- Brown fat produces heat in the body by burning calories.
- Most people’s fats are white fats, which stores excess calories.
- According to a new study, drinking coffee activates brown fat.
A new study has revealed that coffee could help burn calories. According to the University of Nottingham researchers, drinking coffee can stimulate the body’s natural fat-fighting defenses, which could prevent obesity and diabetes.
The study, which appeared this week in the Scientific Reports journal, is the first study in humans to discover components that directly impact “brown fat” functions, which is essential in how quickly we burn calories for energy.
What is brown fat?
Brown fat, or brown adipose tissue (BAT), is a type of fat found in humans and other mammals that produce body heat by burning calories. White fat, on the other hand, comes from storing excess calories. People with a lower body mass index (BMI) have higher levels of brown fat.
According to Professor Michael Symonds, from the School of Medicine at the University of Nottingham, who co-directed the study, “Brown fat works in a different way to other fat in your body and produces heat by burning sugar and fat, often in response to cold.”
He explains that increasing brown fat activity in the body improves blood sugar levels and blood lipid, and the calories burned can promote weight loss.
How is brown fat activated?
The study by the University of Nottingham researchers is the first to find an acceptable way to stimulate brown activity in humans.
“This is the first study in humans to show that something like a cup of coffee can have a direct effect on our brown fat functions. The potential implications of our results are pretty big, as obesity is a major health concern for society and we also have a growing diabetes epidemic and brown fat could potentially be part of the solution in tackling them,” Symonds explains.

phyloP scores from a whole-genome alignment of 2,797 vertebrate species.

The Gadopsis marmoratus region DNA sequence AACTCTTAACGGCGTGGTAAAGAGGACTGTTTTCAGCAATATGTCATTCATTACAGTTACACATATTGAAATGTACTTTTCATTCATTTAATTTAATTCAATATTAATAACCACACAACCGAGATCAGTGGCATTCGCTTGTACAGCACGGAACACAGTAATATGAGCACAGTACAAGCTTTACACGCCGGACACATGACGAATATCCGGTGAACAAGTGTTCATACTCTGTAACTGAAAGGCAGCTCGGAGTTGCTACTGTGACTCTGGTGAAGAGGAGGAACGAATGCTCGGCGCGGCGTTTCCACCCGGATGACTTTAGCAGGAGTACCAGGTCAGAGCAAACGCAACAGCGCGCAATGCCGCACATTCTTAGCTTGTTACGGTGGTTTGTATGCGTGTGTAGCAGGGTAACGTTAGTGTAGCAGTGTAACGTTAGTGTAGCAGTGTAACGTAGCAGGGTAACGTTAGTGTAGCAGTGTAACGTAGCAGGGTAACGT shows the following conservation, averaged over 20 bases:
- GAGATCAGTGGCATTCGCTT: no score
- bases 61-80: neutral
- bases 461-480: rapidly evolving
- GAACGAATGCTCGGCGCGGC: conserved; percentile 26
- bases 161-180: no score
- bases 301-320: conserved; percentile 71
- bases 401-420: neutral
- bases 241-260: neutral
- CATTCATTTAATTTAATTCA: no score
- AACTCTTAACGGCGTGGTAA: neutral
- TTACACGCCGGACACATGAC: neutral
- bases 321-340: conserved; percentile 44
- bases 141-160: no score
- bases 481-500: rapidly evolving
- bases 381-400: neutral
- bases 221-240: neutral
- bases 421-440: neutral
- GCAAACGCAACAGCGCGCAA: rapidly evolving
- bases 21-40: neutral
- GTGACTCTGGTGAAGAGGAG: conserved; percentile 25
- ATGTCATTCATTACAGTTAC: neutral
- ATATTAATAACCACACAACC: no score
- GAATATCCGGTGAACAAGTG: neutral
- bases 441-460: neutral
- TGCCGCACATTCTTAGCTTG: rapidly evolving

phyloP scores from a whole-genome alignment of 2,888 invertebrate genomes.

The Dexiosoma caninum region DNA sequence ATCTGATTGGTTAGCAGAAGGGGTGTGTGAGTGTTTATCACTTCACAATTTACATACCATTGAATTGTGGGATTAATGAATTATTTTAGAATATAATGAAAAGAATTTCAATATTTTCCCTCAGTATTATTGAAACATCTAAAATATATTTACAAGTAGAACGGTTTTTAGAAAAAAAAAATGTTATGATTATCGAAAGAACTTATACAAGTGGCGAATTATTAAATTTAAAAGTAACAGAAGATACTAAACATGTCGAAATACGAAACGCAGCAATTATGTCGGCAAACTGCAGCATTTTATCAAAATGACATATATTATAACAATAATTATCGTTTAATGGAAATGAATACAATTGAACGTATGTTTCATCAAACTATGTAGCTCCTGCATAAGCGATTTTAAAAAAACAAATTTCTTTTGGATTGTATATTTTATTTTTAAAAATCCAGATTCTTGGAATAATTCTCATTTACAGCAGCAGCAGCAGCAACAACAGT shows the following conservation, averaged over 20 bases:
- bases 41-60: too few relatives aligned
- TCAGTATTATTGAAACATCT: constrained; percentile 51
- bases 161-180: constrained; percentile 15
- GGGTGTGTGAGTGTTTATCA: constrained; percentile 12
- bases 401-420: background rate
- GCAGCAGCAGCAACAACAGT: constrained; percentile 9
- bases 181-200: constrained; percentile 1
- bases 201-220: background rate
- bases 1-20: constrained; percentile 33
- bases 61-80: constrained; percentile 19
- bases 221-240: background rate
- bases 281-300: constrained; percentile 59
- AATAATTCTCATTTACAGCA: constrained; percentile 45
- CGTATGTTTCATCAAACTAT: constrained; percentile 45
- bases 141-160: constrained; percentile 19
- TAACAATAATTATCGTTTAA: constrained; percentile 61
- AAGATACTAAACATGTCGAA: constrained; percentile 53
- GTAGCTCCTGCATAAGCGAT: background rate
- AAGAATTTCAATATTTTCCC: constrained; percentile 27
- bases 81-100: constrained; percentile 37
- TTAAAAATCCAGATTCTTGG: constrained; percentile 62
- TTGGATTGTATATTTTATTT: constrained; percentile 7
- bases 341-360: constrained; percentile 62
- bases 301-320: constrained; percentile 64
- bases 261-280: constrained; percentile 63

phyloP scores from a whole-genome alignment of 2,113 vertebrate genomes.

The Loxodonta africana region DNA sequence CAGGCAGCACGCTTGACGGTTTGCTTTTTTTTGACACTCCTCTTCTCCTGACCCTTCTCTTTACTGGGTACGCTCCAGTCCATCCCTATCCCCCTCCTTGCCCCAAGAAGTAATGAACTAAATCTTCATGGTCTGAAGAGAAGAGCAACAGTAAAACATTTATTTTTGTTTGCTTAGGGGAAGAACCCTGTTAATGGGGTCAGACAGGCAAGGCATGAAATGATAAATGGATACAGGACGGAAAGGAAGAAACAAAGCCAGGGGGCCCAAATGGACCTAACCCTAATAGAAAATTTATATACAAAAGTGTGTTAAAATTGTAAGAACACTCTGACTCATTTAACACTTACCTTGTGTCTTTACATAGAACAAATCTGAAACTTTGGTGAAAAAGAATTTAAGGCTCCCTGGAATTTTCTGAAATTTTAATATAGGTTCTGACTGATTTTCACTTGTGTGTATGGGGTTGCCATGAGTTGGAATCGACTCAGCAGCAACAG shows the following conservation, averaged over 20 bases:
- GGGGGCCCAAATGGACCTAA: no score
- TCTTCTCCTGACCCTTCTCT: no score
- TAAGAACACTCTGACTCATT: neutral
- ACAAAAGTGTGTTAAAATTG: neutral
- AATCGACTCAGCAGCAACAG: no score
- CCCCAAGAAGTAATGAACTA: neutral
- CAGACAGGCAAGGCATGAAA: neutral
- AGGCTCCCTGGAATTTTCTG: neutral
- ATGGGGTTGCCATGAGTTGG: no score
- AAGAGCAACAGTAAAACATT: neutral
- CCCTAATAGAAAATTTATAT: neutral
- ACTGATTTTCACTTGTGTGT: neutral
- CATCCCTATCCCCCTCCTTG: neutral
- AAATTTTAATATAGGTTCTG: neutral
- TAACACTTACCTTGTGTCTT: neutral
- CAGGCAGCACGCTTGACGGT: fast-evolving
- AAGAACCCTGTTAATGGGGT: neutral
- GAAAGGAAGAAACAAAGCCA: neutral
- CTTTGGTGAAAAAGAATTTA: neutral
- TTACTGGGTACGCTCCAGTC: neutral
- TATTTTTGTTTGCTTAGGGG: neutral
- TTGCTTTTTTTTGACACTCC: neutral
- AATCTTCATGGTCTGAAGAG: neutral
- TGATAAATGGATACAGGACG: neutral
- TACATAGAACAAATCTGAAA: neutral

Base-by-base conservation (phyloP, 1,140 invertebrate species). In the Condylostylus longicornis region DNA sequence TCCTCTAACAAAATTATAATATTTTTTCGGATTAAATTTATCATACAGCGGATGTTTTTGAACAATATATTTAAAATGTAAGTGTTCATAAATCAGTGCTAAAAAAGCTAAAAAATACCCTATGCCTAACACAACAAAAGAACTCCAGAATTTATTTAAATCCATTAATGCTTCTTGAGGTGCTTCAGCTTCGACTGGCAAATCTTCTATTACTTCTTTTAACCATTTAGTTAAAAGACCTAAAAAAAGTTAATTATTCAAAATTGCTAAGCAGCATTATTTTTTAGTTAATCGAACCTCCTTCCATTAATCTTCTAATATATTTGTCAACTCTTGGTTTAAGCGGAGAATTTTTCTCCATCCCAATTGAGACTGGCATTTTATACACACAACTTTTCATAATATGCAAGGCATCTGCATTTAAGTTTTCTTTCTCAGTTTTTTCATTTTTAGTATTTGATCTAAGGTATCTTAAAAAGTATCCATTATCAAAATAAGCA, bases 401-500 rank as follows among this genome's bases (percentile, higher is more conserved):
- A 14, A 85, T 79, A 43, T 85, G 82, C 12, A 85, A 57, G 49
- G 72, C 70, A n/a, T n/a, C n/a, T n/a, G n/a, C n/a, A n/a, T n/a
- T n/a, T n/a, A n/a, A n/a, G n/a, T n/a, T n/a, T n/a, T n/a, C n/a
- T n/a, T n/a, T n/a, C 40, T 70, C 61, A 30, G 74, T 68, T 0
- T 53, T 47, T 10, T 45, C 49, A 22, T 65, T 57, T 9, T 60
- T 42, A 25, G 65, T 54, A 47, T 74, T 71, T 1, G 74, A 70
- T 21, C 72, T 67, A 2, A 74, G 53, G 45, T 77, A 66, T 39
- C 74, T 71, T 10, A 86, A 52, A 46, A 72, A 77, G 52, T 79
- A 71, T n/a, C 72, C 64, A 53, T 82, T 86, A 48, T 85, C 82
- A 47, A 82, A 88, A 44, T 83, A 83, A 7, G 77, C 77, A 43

The researchers began with a series of stem cell studies to determine whether caffeine would stimulate brown fat. After selecting the right dose, they did the study on humans to see if they get similar results.
The researchers used thermal imaging technology to locate the body’s brown fat and assess its ability to produce heat.
Information from the researchers’ previous work reveals that brown fat is mainly located in the neck region, so they were able to image someone straight after having a drink to see how it affects the brown fat, explains Professor Symonds.
The results revealed that coffee activated the brown fat. The researchers are now trying to determine if caffeine acts as a stimulus for brown fat or if another component is involved.
Symonds says if they confirm which component is responsible for brown activation, results from the study could be used for weight management and glucose regulation.